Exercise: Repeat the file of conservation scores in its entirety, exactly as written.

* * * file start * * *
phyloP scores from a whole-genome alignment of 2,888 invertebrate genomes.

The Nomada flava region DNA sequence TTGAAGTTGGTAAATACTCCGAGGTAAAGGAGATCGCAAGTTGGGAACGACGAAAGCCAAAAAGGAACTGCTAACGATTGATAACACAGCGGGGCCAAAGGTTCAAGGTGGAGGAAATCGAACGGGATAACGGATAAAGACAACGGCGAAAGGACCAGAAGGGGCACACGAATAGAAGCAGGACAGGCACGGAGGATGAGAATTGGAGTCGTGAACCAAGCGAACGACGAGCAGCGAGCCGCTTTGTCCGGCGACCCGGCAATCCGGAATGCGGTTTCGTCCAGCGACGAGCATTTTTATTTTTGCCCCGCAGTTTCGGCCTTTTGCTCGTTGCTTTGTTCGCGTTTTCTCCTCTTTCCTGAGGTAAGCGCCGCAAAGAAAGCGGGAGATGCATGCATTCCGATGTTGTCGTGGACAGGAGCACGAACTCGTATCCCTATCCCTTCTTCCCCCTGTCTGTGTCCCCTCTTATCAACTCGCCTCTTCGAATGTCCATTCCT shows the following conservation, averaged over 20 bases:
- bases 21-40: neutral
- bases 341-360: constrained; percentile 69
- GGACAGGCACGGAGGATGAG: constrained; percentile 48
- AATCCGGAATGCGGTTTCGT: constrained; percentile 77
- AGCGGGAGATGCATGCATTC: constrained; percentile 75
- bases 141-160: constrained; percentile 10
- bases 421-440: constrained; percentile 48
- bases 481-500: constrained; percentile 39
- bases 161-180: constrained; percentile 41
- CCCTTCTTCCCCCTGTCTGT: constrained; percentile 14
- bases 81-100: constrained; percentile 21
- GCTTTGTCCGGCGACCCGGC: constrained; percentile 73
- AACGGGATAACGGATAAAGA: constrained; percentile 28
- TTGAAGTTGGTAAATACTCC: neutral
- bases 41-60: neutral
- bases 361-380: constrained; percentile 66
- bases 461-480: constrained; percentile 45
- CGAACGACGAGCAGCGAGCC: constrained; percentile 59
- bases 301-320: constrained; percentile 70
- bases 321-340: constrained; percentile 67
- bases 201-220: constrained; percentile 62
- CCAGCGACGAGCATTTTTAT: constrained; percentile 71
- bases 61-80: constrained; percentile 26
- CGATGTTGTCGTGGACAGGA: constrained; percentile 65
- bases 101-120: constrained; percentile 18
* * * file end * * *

phyloP scores from a whole-genome alignment of 2,888 invertebrate genomes.

The Nomada flava region DNA sequence TTGAAGTTGGTAAATACTCCGAGGTAAAGGAGATCGCAAGTTGGGAACGACGAAAGCCAAAAAGGAACTGCTAACGATTGATAACACAGCGGGGCCAAAGGTTCAAGGTGGAGGAAATCGAACGGGATAACGGATAAAGACAACGGCGAAAGGACCAGAAGGGGCACACGAATAGAAGCAGGACAGGCACGGAGGATGAGAATTGGAGTCGTGAACCAAGCGAACGACGAGCAGCGAGCCGCTTTGTCCGGCGACCCGGCAATCCGGAATGCGGTTTCGTCCAGCGACGAGCATTTTTATTTTTGCCCCGCAGTTTCGGCCTTTTGCTCGTTGCTTTGTTCGCGTTTTCTCCTCTTTCCTGAGGTAAGCGCCGCAAAGAAAGCGGGAGATGCATGCATTCCGATGTTGTCGTGGACAGGAGCACGAACTCGTATCCCTATCCCTTCTTCCCCCTGTCTGTGTCCCCTCTTATCAACTCGCCTCTTCGAATGTCCATTCCT shows the following conservation, averaged over 20 bases:
- bases 21-40: neutral
- bases 341-360: constrained; percentile 69
- GGACAGGCACGGAGGATGAG: constrained; percentile 48
- AATCCGGAATGCGGTTTCGT: constrained; percentile 77
- AGCGGGAGATGCATGCATTC: constrained; percentile 75
- bases 141-160: constrained; percentile 10
- bases 421-440: constrained; percentile 48
- bases 481-500: constrained; percentile 39
- bases 161-180: constrained; percentile 41
- CCCTTCTTCCCCCTGTCTGT: constrained; percentile 14
- bases 81-100: constrained; percentile 21
- GCTTTGTCCGGCGACCCGGC: constrained; percentile 73
- AACGGGATAACGGATAAAGA: constrained; percentile 28
- TTGAAGTTGGTAAATACTCC: neutral
- bases 41-60: neutral
- bases 361-380: constrained; percentile 66
- bases 461-480: constrained; percentile 45
- CGAACGACGAGCAGCGAGCC: constrained; percentile 59
- bases 301-320: constrained; percentile 70
- bases 321-340: constrained; percentile 67
- bases 201-220: constrained; percentile 62
- CCAGCGACGAGCATTTTTAT: constrained; percentile 71
- bases 61-80: constrained; percentile 26
- CGATGTTGTCGTGGACAGGA: constrained; percentile 65
- bases 101-120: constrained; percentile 18